Management of Specialty Spend Requires Coordination of Pharmacy and Medical Benefits, Says Prime

Peter Wickersham, senior vice president of cost of care at Prime Therapeutics, revealed at this year's PBMI Drug Benefit Conference how to best structure benefit design and formulary to reduce specialty drug costs.

Peter Wickersham, senior vice president of cost of care at Prime Therapeutics, revealed at this year’s PBMI Drug Benefit Conference how to best structure benefit design and formulary to reduce specialty drug costs.

“Historians will look back on this time and call it ‘The Age of Specialty Medications,’” commented Peter Wickersham of Prime Therapeutics at the recent Pharmacy Benefit Management Institute (PBMI) Drug Benefit Conference in Las Vegas.

In his presentation, entitled “Managing Specialty Drug Spend: A Progress Report,” Wickersham characterized specialty medications as a neutron bomb that could “wipe us all out.” He gave an example of a Midwest manufacturer’s drug spend, and compared their 4th quarter to Prime’s normal book of business. Where Prime showed 2.1% pharmacy spend, the Midwest manufacturer showed a 12.1% pharmacy spend—and this total spend differential was due to use of specialty medications by just 2 patients of the 19,780 patients in the plan. One of these patients had hemophilia, and the other used Acthar gel for the treatment of kidney disease, a drug whose price “invites scrutiny,” Wickersham told The New York Times earlier this year. Wickersham stressed that Prime’s clients who are diligent with traditional pharmacy spending cannot always control or predict their specialty trend. Specialty drugs, he noted, will permanently alter the spend landscape in years to come.

Specialty spend has increased due to 3 specific factors: an increase in utilization, a boom in new drug development, and price inflation. According to Wickersham’s numbers, utilization has increased 4.8% in 2012, whereas price inflation increased 12.6%. The specialty drug pipeline is practically bursting with new drug candidates; there are currently more than 600 drugs in development, with 8 of 10 approved drugs expected to be in the specialty category by 2016.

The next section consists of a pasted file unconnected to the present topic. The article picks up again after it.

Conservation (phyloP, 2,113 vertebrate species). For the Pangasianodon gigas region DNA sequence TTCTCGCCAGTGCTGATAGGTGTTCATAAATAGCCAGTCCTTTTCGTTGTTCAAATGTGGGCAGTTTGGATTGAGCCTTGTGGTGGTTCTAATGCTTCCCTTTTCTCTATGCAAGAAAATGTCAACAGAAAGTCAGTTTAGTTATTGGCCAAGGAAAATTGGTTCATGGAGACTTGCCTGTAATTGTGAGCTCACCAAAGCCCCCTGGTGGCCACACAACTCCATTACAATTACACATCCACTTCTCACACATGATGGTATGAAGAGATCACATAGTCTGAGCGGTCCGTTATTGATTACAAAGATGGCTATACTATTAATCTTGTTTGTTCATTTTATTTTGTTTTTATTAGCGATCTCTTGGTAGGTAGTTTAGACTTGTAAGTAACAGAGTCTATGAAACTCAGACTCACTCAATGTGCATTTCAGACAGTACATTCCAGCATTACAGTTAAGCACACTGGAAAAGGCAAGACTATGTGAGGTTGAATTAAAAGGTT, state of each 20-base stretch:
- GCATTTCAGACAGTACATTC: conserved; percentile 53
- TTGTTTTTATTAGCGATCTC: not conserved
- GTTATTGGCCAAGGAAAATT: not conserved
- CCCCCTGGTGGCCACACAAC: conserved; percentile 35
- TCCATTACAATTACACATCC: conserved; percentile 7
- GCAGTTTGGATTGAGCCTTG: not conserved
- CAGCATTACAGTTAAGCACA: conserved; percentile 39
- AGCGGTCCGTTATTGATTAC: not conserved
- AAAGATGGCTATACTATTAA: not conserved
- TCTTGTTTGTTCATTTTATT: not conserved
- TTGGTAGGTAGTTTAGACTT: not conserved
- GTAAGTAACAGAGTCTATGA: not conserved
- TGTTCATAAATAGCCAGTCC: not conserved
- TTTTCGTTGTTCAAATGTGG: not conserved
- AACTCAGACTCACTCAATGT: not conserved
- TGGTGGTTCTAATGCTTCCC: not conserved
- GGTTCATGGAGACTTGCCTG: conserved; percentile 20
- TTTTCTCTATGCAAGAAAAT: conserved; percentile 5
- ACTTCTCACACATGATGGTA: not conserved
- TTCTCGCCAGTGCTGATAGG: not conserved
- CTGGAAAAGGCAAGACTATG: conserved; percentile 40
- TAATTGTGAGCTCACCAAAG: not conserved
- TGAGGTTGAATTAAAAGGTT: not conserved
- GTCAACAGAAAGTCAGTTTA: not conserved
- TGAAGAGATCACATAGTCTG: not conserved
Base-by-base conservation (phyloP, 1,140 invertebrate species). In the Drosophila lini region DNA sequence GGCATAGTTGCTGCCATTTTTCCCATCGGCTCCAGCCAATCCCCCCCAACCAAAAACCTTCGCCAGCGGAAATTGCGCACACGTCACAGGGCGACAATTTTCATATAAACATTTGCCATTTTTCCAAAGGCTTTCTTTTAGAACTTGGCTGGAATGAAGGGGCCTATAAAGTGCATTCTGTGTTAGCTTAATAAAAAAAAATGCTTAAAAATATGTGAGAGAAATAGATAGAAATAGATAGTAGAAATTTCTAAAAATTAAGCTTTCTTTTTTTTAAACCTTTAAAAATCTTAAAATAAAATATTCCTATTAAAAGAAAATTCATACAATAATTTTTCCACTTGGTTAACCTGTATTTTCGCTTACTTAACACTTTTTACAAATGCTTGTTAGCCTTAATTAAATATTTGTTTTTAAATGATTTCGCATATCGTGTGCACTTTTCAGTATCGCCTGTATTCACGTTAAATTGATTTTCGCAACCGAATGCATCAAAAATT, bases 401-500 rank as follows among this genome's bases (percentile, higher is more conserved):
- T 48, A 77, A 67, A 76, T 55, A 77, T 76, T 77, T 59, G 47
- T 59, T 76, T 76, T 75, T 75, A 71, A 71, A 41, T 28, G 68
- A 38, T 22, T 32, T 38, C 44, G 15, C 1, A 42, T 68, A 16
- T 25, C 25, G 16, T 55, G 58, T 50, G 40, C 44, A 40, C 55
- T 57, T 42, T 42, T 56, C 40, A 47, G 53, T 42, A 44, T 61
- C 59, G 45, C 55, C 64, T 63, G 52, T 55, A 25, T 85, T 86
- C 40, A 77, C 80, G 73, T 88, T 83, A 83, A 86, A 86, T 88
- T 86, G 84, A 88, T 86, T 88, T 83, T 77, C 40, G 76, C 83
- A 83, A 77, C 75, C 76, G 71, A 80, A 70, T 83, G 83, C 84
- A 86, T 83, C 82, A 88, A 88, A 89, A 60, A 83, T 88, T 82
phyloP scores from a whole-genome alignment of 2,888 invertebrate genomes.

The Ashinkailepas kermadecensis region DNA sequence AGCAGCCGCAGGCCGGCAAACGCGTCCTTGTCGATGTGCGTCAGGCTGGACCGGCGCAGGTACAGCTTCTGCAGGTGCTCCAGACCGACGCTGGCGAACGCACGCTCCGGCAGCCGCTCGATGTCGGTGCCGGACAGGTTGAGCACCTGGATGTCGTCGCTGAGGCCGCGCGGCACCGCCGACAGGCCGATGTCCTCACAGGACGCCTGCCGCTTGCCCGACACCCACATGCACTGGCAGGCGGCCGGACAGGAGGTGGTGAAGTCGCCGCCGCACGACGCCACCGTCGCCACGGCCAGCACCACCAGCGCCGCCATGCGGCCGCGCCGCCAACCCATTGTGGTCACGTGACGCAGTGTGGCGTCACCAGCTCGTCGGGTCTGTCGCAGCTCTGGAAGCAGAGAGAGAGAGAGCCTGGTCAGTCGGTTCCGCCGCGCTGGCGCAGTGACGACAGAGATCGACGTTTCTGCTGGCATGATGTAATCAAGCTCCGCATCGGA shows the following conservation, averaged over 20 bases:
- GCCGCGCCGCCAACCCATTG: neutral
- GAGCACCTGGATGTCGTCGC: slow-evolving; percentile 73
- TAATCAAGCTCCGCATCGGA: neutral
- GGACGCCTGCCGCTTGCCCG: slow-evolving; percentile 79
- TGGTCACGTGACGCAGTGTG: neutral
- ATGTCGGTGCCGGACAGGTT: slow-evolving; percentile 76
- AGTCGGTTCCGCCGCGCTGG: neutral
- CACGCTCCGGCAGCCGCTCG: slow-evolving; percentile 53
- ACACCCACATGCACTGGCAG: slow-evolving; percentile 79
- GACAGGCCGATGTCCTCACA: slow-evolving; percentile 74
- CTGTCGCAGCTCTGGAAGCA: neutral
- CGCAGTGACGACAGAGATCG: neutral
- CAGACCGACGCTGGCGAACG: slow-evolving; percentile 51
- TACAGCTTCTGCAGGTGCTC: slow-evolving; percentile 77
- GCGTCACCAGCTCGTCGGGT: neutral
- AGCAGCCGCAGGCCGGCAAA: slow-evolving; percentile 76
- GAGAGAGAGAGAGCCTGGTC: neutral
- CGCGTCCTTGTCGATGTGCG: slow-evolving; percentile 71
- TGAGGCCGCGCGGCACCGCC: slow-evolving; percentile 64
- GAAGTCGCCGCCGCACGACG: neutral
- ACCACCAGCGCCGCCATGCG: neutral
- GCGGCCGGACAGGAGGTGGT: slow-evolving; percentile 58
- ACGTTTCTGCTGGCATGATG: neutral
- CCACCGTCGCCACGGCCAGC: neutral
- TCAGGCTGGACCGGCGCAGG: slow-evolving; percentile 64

It should come as no surprise that specialty drugs now make up a major component of the country’s total health spend. Although most other accounts say that 50% of all drugs will be specialty by 2030, Prime estimates that this will be the case by 2017 or 2018.

According to Prime’s reports, the specialty drug spend is largest for autoimmune conditions. The top 2 drugs dominating pharmacy spend in 2012 were Humira (adalimumab) and Enbrel (etanercept), which accounted for 12.6% and 10.5% of specialty spend, respectively. Another autoimmune drug, Remicade (infliximab), produced the largest spend on the medical side, accounting for 11.2% of the total spend in the medical benefit. After looking at spend in these categories, Wickersham concluded that over time it will be necessary to customize the strategy for individual products. Looking at drugs by therapeutic category alone may not be an appropriate strategy for looking at drugs developed in the specialty space, he asserted.

Wickersham provided a case study of autoimmune disorders to illustrate how Prime employed benefit design tactics to lower total overall spend. He showed how the company combined utilization management techniques, channel management, contracting activities, and coordination of care methods to drive cost out of the system.

First, the company used a preferred products model to drive cost out of the system. It chose an “exclusive Humira play” design, which resulted in nearly 30% savings and doubled its market share in the first 6 months of program implementation. Prime also used contracting activities driven by rebates to reduce drug costs, and examined site-of-care cost data to help its health plans optimize reimbursement rates on the medical side of the equation. By dispensing the drug through a dedicated channel (Prime Specialty Pharmacy), the company was also able to add value and cut additional costs through coordinated care management. This type of care also allowed the company to better treat its patients and improve adherence to therapy, which in turn produced less drug waste.

In short, Wickersham argued that comprehensive management of autoimmune products can help employers trim 30% to 35% of drug costs from their systems. Coordination of the activities of a pharmacy benefit manager and a health plan is crucial to the management of specialty drugs, and employers benefit most from a design that accounts for alignment of benefits on the medical and pharmacy sides.